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Sago Mini Fairy Tales app review

sago mini fairy tales title screen

I know I recently reviewed a Sago Mini app, but I just like them so much! And how could I resist Sago Mini Fairy Tales (December 2014), featuring two of my favorite things: fairy tales and felines? An orange, fairy-winged kitty emerges from a cottage to explore a nighttime fairyland scene. Similar to the setup […]

“Classic tales to read, love and share”

storytime issue 4

We recently received two issues of Storytime Magazine (Luma Works), a monthly British children’s magazine which launched in September 2014 with the tagline “Classic tales to read, love and share.” Each issue is filled with retellings of fairy tales and folktales, plus distillations of classic children’s novels (such as E. Nesbit’s “Five Children and It” […]

What retellings tell

carter_bloody chamber

On Monday night I went to Harvard Book Store to hear author/editor/anthologist/publisher Kelly Link speak about Angela Carter’s 1979 short story collection The Bloody Chamber: And Other Stories. In May, Penguin Classics rereleased the collection in a 75th anniversary edition (the 75th anniversary of Carter’s birth, that is, not of the book’s original publication) with […]

Transformers: What Fairy Tales Tell

hepperman_poisoned apples

I don’t retell fairy tales. They retell me. Over and over again they tell me who I am, how I feel, what I believe. This process of self-discovery happens every time I write a poem, but it seems to happen most acutely when I throw on Red Riding Hood’s cloak or pull up a chair […]

What Makes a Good Fractured Fairy Tale?

The Stinky Cheese Man

Primary school–age children are ripe for enjoying literary parody, and fractured fairy tales are a great introduction. By this time,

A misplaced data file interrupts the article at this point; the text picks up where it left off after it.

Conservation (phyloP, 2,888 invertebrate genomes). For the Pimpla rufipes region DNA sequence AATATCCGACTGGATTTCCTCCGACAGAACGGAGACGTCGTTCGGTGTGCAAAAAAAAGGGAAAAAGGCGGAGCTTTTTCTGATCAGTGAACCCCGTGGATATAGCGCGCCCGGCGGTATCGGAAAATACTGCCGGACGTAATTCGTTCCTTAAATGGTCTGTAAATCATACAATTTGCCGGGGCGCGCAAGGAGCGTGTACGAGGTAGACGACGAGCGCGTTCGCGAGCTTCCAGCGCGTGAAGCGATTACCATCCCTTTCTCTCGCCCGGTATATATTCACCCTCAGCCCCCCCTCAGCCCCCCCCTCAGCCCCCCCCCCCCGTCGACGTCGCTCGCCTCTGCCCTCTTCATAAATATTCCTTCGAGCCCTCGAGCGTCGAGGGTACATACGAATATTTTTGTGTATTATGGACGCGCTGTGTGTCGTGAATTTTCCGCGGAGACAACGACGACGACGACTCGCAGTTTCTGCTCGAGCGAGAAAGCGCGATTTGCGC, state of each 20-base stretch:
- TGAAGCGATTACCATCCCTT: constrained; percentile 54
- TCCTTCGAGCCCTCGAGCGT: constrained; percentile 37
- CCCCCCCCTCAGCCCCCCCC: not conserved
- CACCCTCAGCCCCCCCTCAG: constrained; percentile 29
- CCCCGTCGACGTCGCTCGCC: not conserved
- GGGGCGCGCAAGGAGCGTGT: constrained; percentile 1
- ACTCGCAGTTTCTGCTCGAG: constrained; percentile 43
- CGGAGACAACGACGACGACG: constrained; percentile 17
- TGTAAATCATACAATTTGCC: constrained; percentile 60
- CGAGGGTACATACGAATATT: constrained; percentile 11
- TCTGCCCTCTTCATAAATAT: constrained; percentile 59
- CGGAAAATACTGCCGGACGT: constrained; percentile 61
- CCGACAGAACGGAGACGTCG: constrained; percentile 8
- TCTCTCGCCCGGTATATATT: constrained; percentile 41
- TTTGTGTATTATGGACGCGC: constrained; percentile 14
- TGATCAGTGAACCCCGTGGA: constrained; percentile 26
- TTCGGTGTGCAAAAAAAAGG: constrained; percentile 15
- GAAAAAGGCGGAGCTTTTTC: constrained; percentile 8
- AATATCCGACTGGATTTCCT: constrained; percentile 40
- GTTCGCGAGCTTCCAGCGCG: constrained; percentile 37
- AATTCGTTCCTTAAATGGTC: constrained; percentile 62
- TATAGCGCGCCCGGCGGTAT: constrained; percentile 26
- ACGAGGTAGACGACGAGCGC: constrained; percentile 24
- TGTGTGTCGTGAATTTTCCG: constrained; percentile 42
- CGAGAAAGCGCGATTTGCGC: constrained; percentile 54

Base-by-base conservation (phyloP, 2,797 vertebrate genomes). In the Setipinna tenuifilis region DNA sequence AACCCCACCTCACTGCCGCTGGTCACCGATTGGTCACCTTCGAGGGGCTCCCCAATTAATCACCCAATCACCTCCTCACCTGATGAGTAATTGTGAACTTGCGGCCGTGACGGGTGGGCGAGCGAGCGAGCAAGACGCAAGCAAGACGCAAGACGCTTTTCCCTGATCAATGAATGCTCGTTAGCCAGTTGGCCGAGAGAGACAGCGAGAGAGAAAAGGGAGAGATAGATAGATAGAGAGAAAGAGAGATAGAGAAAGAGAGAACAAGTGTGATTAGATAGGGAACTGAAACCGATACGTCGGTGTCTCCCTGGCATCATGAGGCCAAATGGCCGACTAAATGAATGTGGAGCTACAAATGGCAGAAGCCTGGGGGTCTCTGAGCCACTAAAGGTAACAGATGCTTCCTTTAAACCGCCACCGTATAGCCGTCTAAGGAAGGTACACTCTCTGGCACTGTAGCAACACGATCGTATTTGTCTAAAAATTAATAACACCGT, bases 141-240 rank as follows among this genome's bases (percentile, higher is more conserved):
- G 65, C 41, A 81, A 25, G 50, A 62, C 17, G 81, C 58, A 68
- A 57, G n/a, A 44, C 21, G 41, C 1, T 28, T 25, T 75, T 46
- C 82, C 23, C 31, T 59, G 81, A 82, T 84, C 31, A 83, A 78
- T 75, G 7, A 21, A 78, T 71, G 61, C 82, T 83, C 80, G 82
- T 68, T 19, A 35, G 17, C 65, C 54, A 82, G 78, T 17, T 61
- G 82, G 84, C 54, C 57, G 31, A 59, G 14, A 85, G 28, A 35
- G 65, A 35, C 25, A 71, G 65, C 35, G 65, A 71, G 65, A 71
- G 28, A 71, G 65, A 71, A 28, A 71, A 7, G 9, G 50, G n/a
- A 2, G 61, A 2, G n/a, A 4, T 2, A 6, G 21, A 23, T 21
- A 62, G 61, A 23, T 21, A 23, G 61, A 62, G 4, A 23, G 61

ideally at least, kids have listened to or read many of the classic old tales: “Little Red Riding Hood,” “Jack and the Beanstalk,” et al. It’s that familiarity with the original that makes reading or […]

Transformers: How Did Snow White Survive in That Glass Coffin?

napoli_magic circle

I often write novels based on fairy tales, folktales, myths, and religious stories. They attract me for three reasons. They have stood the test of time, and I want to harness that power. Their plots grip me so hard I can barely breathe. They challenge me: how do I interest readers in a story they […]

A Lovely Night


We saw the new Cinderella last night and you should see it too. What I loved most was that it was genuinely a children’s movie. While Cate Blanchette as the stepmother and Helena Bonham-Carter as the fairy godmother were on hand to provide some camp (and there was a PG-pushing plethora of men in tights), neither […]

Snow White app review

snow white menu

The latest in Nosy Crow’s series of fairy-tale adaptation apps (which includes The Three Little Pigs, Cinderella, Little Red Riding Hood, and Jack and the Beanstalk) is Snow White, released last week. Snow White employs the same winning formula of the other series entries: cheerful illustrations and animation; witty humor; well-integrated interactivity; straightforward navigation; charming […]

Far Far Away

far far away

Folk and fairy tales have long been fodder for writers, who re-tell, borrow, fracture, and invert the original stories in their own. I would suggest that Tom McNeal bends the relationship between fairy tale and novel in a new way in his suspenseful tale Far Far Away. What do others think about blending of new […]

From the Guide: Folklore (and Fakelore)

andersen_snow queen

In her article “Folklore vs. Fakelore, the Epic Battle,” Jane Yolen rejects the derision of “fake folklore,” tracing the tangled and not-so-folky histories of many tales we think of as folklore. Whether they’re straight abridgments, tamed retellings, or silly twists on well-known tales, the following books, all recommended in the spring and fall 2014 issues […]